29 mnent, to call forth, in case of ne. On the 28th of February, the or- cetlity, the extensive resources of der for taking his majesty's message the kingdom." isto consideration having been read, His other motion was for the ap. and afterwards the message, lord pointment of a committee of nine Grenville rose to explain the nature lords to examine and report on the of the motions relative to his ma- outstanding demands against the jesty's message, and observed, he bank, and the state of the funds to Tould not have occasion to go discharge the fame, and also to inmuch into detail as to the causes quire the cause that rendered the which had induced the board of order of council neceffary; and he council to issue that order referred made no doubt but the result of the to in the mellage. Their lordihius inquiry would give their lordfhips, were fummoned to take into coufi- as well as the country, the most deration, under the exigency of the convincing proof that the bank was times, the measure which his ma in a Itate of affluence. His lord. jesty's ministers had thought proper thip observed, that in an investigation to adopt, and which, he trutled, into to delicate a marter as the after a due consideration, the would concerns of the bank of England, approve. His lordship obferved, the utmost fecrecy and caution that, in the course of the debate the were neceffary, as the interests of preceding day, some noble lords every individual were deeply imhad treated the order of council plicated, and a disclosure would be with great asperity; though, he attended will d:243 gerous college thought, the subjeą ought to be dif- quences. He thercore proposed, 1797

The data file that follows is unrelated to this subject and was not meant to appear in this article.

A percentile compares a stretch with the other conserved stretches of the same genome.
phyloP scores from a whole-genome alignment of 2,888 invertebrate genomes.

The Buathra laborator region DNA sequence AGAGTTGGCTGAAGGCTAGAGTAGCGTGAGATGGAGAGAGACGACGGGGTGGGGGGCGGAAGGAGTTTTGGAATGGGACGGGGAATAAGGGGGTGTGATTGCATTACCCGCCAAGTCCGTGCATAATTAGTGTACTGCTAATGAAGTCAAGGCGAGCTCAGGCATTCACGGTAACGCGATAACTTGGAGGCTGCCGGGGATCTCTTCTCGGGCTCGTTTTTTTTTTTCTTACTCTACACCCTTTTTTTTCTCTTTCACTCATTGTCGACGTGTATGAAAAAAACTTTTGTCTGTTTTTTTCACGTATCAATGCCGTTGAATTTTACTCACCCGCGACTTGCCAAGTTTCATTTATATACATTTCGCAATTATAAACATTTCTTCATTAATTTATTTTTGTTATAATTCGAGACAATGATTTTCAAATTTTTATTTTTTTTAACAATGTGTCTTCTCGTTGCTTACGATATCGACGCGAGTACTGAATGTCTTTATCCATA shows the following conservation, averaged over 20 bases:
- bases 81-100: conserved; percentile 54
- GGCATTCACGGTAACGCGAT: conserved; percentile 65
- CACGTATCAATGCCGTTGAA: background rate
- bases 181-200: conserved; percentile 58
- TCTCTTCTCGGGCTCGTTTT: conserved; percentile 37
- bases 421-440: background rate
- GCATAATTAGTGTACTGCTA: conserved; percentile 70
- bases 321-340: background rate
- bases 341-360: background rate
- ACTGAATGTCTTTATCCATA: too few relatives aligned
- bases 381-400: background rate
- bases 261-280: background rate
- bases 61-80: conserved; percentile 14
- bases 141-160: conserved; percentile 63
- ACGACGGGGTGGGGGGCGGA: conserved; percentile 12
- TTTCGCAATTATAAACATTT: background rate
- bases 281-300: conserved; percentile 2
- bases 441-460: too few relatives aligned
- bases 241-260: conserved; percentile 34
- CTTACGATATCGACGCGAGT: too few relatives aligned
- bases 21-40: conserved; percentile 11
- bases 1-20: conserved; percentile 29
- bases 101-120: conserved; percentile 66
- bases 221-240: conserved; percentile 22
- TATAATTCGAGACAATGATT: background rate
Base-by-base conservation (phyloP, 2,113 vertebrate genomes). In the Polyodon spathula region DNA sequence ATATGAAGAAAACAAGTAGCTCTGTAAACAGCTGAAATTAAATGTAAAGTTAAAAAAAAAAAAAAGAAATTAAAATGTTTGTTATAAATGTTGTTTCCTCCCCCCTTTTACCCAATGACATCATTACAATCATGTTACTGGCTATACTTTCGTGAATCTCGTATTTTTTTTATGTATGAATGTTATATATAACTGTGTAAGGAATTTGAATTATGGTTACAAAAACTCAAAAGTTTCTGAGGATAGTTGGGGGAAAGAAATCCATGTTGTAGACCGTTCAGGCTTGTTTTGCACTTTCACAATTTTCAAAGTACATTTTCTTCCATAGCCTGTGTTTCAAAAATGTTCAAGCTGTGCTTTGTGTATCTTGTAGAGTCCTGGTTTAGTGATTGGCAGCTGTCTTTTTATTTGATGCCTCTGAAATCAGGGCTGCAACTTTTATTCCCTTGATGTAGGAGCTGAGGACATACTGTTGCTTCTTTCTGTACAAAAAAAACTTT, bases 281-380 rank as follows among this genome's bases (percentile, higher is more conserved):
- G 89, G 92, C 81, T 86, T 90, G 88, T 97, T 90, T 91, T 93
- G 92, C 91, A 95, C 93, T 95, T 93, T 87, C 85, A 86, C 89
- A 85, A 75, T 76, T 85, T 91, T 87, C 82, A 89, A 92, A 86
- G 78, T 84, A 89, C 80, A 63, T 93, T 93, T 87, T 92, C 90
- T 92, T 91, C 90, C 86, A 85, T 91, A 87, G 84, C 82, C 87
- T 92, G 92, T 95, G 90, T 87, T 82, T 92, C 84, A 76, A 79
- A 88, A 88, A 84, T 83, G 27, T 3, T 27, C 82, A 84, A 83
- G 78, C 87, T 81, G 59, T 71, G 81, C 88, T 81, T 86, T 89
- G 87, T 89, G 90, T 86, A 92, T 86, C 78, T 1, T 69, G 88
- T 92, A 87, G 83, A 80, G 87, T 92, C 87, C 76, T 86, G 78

that the committee should be select The earl of Guildford thought and secret. Having thus explained act of iudemnity absolutely neceffathe nature of his motions, he would ry, at least for the direétors of the not trouble the house with any far- bank and their clerks, who must ther observatỉons.